NATO arms for Ukraine depleted!
NATO arms for Ukraine depleted!
The NATO chief acknowledges Ukraine's demand for arms exceeds what the U.S.-led military alliance has to offer.

TEHRAN (Iran News) –The NATO chief acknowledges Ukraine’s demand for arms exceeds what the U.S.-led military alliance has to offer.

With all the military equipment NATO has sent, is it time for the military alliance to reassess its strategy toward the Ukraine war?

Speaking to reporters ahead of a NATO summit, Secretary-General Jens Stoltenberg admitted that “the current rate of Ukraine’s ammunition expenditure is many times higher than our current rate of production – this puts our defense industries under strain.”

Boosting stockpiles and production, Stoltenberg emphasized, “requires more defense expenditure by NATO allies.”

The head of the U.S.-led military alliance has called on the 30 member states to speed up the production of arms for delivery to Ukraine and avoid a Russian victory.

“For example,” he noted “the waiting time for large-calibre ammunition has increased from 12 to 28 months. Orders placed today would only be delivered two-and-a-half years later. So we need to ramp up production, and invest in our production capacity.”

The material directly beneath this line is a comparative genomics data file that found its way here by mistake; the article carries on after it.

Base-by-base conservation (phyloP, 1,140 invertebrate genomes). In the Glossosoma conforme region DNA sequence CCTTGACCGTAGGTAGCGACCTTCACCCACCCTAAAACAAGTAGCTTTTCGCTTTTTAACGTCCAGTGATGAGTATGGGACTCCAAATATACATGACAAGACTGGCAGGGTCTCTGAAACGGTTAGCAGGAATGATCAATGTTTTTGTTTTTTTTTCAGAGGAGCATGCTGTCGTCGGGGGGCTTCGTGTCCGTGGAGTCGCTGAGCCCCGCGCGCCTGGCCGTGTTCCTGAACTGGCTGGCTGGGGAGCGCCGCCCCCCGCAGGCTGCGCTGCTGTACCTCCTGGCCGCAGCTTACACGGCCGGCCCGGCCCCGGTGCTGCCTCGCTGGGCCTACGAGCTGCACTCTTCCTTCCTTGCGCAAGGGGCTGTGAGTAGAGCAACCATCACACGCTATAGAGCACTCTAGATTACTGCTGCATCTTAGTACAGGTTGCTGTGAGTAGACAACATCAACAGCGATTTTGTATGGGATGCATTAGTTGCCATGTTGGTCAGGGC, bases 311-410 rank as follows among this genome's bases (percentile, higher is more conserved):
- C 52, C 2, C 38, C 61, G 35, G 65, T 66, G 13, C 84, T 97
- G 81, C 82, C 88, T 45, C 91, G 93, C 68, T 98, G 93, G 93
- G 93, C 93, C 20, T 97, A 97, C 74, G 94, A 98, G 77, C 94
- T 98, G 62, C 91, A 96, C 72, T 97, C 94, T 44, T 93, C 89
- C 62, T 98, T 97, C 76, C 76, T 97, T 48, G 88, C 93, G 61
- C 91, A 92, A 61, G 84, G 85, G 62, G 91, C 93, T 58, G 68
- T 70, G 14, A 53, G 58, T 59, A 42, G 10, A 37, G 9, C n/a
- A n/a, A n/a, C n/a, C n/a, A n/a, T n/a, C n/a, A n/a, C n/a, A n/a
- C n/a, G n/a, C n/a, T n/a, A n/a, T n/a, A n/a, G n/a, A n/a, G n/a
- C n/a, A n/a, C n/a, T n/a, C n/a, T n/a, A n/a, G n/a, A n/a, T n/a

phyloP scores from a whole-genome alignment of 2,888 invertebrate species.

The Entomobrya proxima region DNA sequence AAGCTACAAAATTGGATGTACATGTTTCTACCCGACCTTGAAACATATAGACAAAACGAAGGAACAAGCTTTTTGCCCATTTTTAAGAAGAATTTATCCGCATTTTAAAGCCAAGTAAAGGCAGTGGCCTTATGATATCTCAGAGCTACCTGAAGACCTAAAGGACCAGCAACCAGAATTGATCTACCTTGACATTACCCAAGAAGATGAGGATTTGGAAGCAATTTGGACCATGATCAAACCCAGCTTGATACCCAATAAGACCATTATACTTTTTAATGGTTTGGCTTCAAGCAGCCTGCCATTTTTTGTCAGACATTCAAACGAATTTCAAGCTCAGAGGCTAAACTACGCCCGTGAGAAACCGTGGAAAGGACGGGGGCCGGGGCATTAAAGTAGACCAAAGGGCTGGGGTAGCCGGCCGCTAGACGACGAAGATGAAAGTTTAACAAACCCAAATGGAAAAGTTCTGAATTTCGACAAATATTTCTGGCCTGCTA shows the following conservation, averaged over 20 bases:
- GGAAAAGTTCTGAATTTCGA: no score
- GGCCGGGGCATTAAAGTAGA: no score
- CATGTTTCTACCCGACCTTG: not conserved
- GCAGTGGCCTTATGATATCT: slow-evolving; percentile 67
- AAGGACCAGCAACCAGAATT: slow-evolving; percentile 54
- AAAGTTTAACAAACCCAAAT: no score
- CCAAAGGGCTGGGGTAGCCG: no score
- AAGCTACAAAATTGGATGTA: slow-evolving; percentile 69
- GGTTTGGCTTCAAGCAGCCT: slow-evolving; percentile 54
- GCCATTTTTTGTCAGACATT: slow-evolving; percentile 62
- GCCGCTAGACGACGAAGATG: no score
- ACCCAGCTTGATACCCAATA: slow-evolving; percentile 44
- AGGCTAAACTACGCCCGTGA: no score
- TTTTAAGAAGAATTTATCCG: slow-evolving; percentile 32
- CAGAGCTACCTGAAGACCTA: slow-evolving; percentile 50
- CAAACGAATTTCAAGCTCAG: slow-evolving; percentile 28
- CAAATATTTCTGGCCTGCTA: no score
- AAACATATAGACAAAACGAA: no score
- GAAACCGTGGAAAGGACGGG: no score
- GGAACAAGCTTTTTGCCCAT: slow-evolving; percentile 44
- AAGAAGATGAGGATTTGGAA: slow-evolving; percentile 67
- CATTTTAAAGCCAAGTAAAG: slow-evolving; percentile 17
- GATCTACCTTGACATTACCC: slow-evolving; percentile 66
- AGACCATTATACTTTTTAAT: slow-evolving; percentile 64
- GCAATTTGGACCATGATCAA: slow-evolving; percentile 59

The West, with the United States in particular, has already shipped tens of billions of dollars worth of military assistance to the warzone in an attempt for Ukraine to retake control of the eastern Donbas region.

This is the same Donbas region in the country where ethnic Russians have been fighting Ukrainian forces since 2014, leading to at least 14,000 deaths as well as the failure of Kyiv to take control of the region.

Since Russia launched what it described as a “special military operation” in February 2022, citing multiple security concerns, the focus of the battle has been mostly based in the same eastern and southeastern regions of Ukraine.

As members of the so-called U.S.-led Ukraine Defense Contact Group met in Brussels to address the arms assistance crisis to Ukraine, they are facing pressure to speed up delivery and provide even more sophisticated weapons to Ukrainian forces.

But this is no easy task with Ukraine still waiting for the promises of battle tanks and warplanes. These calls have faced hesitation from Kyiv’s Western allies who don’t want to risk direct confrontation with Russia amid political hurdles and challenges back home.

“The essential question is: What do they want to do with planes? It’s not clear,” a French diplomat, who was unauthorized to speak publicly, told Politico. “Do they think that with 50 or 100 fighter jets, they can retake the Donbas?” the diplomat asked.